MICHAEL Parkinson described Iain MacKenzie as an up-and-coming jazz musician.
Hey presto, he is now currently the principal male vocalist of Ronnie Scotts Jazz Orchestra.
So to say I was excited at the prospect of seeing him would be an understatement.
I even bought his album two days before his performance after hearing a snippet from Twice on Sunday.
The wood-panelled room created the very best of atmospheres.
Guest Iain MacKenzie performed with Paul Booth on sax, Andee Price on bass, Frances Knight on piano and Jimmy Tagford on the drums.
These four wonderful musicians come together regularly in Ramsgate and they are all of a very high standard.
For their first set they kicked off the night with My Secret Love, I knew Iain MacKenzie's voice oozed tender sentimentality and I wondered how the audience would react.
Immediately they smiled, we had our very own Michael Buble here in Ramsgate.
That's All had us whooping and wooing.
Love Is The Tender Trap, with delicate interplay from Andee, Frances and Jimmy, both who gave a virtuoso performance.
These jazz evenings are always presented in a suitably light-hearted way and Paul Booth, my favourite saxophonist, always connects with his audience.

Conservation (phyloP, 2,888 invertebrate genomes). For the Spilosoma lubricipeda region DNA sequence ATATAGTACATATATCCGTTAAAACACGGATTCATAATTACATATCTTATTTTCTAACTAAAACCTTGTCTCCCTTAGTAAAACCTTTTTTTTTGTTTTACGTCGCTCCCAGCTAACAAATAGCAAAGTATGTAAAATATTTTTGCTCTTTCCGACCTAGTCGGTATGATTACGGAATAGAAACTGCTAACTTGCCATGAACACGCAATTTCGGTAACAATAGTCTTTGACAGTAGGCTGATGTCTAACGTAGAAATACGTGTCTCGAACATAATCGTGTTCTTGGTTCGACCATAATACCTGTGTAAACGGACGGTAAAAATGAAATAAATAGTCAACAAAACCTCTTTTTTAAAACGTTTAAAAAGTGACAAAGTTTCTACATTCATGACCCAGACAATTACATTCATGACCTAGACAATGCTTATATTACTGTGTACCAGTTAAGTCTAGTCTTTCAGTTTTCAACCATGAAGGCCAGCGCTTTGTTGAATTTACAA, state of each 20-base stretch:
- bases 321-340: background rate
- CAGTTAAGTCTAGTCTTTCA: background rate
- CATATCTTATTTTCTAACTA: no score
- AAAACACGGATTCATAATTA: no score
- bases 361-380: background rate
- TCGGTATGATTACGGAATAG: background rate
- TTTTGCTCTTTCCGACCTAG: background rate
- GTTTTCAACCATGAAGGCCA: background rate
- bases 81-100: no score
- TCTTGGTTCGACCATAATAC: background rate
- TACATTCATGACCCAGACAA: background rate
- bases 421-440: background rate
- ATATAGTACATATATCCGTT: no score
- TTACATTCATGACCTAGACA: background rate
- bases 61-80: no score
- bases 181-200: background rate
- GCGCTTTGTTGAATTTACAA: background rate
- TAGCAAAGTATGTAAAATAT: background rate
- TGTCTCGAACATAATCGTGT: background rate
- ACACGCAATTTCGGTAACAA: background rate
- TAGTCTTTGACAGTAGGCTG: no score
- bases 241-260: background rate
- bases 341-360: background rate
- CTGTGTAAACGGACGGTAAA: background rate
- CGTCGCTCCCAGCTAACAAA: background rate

I could not help but think it is not always what you know but who you know and with Paul touring around the world these days and working with some of the best, how lucky are we that he entices them to Ramsgate on such occasions.
On A Clear Day with Paul on flute and Stanley Tarrantine's Sugar were amazing.
But the jazz medley, On a Street Where You Live and Could Have Danced All Night I have to say, brought tears to my eyes.
The second set opened with But Not For Me then together with Angel Eyes and My Kind Of Girl every song was thoroughly absorbing. Our evening ended with Day In Day Out and left us all just wanting more and more and more.
If you were able to purchase tickets for Rod Stewart's tour, look out for Paul, he's the cool sax player.
Review by Helen Waddington